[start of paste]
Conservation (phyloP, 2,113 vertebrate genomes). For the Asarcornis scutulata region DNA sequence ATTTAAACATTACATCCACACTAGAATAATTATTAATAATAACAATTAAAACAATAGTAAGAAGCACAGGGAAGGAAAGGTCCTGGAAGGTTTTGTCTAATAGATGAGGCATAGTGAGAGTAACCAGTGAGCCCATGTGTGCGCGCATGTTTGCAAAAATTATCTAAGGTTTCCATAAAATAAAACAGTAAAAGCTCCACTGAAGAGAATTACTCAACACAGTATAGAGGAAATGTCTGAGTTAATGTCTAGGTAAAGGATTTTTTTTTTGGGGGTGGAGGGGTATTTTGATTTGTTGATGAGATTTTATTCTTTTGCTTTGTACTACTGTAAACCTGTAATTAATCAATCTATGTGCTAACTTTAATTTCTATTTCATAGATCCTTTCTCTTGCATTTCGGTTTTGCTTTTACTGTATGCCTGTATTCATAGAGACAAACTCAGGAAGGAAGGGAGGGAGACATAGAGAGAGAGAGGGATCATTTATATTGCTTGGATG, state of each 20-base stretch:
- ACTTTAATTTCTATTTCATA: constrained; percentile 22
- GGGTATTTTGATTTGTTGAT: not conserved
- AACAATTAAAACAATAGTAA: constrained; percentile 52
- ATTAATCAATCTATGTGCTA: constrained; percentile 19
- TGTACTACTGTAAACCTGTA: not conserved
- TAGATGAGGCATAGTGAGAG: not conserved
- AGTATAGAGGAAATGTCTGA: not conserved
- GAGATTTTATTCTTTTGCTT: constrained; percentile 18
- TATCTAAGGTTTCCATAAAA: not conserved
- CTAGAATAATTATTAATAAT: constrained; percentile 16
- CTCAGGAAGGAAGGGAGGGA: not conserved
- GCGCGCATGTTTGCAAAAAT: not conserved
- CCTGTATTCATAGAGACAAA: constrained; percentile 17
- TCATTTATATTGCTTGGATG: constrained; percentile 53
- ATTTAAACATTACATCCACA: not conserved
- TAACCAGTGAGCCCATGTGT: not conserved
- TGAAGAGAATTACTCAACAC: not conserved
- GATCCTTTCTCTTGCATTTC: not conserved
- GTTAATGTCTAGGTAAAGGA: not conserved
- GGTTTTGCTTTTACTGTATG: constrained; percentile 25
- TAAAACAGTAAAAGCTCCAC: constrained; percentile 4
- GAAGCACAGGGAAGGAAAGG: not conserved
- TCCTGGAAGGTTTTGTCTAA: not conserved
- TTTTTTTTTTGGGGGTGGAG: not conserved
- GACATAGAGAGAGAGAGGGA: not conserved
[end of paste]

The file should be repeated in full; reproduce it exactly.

Conservation (phyloP, 2,113 vertebrate genomes). For the Asarcornis scutulata region DNA sequence ATTTAAACATTACATCCACACTAGAATAATTATTAATAATAACAATTAAAACAATAGTAAGAAGCACAGGGAAGGAAAGGTCCTGGAAGGTTTTGTCTAATAGATGAGGCATAGTGAGAGTAACCAGTGAGCCCATGTGTGCGCGCATGTTTGCAAAAATTATCTAAGGTTTCCATAAAATAAAACAGTAAAAGCTCCACTGAAGAGAATTACTCAACACAGTATAGAGGAAATGTCTGAGTTAATGTCTAGGTAAAGGATTTTTTTTTTGGGGGTGGAGGGGTATTTTGATTTGTTGATGAGATTTTATTCTTTTGCTTTGTACTACTGTAAACCTGTAATTAATCAATCTATGTGCTAACTTTAATTTCTATTTCATAGATCCTTTCTCTTGCATTTCGGTTTTGCTTTTACTGTATGCCTGTATTCATAGAGACAAACTCAGGAAGGAAGGGAGGGAGACATAGAGAGAGAGAGGGATCATTTATATTGCTTGGATG, state of each 20-base stretch:
- ACTTTAATTTCTATTTCATA: constrained; percentile 22
- GGGTATTTTGATTTGTTGAT: not conserved
- AACAATTAAAACAATAGTAA: constrained; percentile 52
- ATTAATCAATCTATGTGCTA: constrained; percentile 19
- TGTACTACTGTAAACCTGTA: not conserved
- TAGATGAGGCATAGTGAGAG: not conserved
- AGTATAGAGGAAATGTCTGA: not conserved
- GAGATTTTATTCTTTTGCTT: constrained; percentile 18
- TATCTAAGGTTTCCATAAAA: not conserved
- CTAGAATAATTATTAATAAT: constrained; percentile 16
- CTCAGGAAGGAAGGGAGGGA: not conserved
- GCGCGCATGTTTGCAAAAAT: not conserved
- CCTGTATTCATAGAGACAAA: constrained; percentile 17
- TCATTTATATTGCTTGGATG: constrained; percentile 53
- ATTTAAACATTACATCCACA: not conserved
- TAACCAGTGAGCCCATGTGT: not conserved
- TGAAGAGAATTACTCAACAC: not conserved
- GATCCTTTCTCTTGCATTTC: not conserved
- GTTAATGTCTAGGTAAAGGA: not conserved
- GGTTTTGCTTTTACTGTATG: constrained; percentile 25
- TAAAACAGTAAAAGCTCCAC: constrained; percentile 4
- GAAGCACAGGGAAGGAAAGG: not conserved
- TCCTGGAAGGTTTTGTCTAA: not conserved
- TTTTTTTTTTGGGGGTGGAG: not conserved
- GACATAGAGAGAGAGAGGGA: not conserved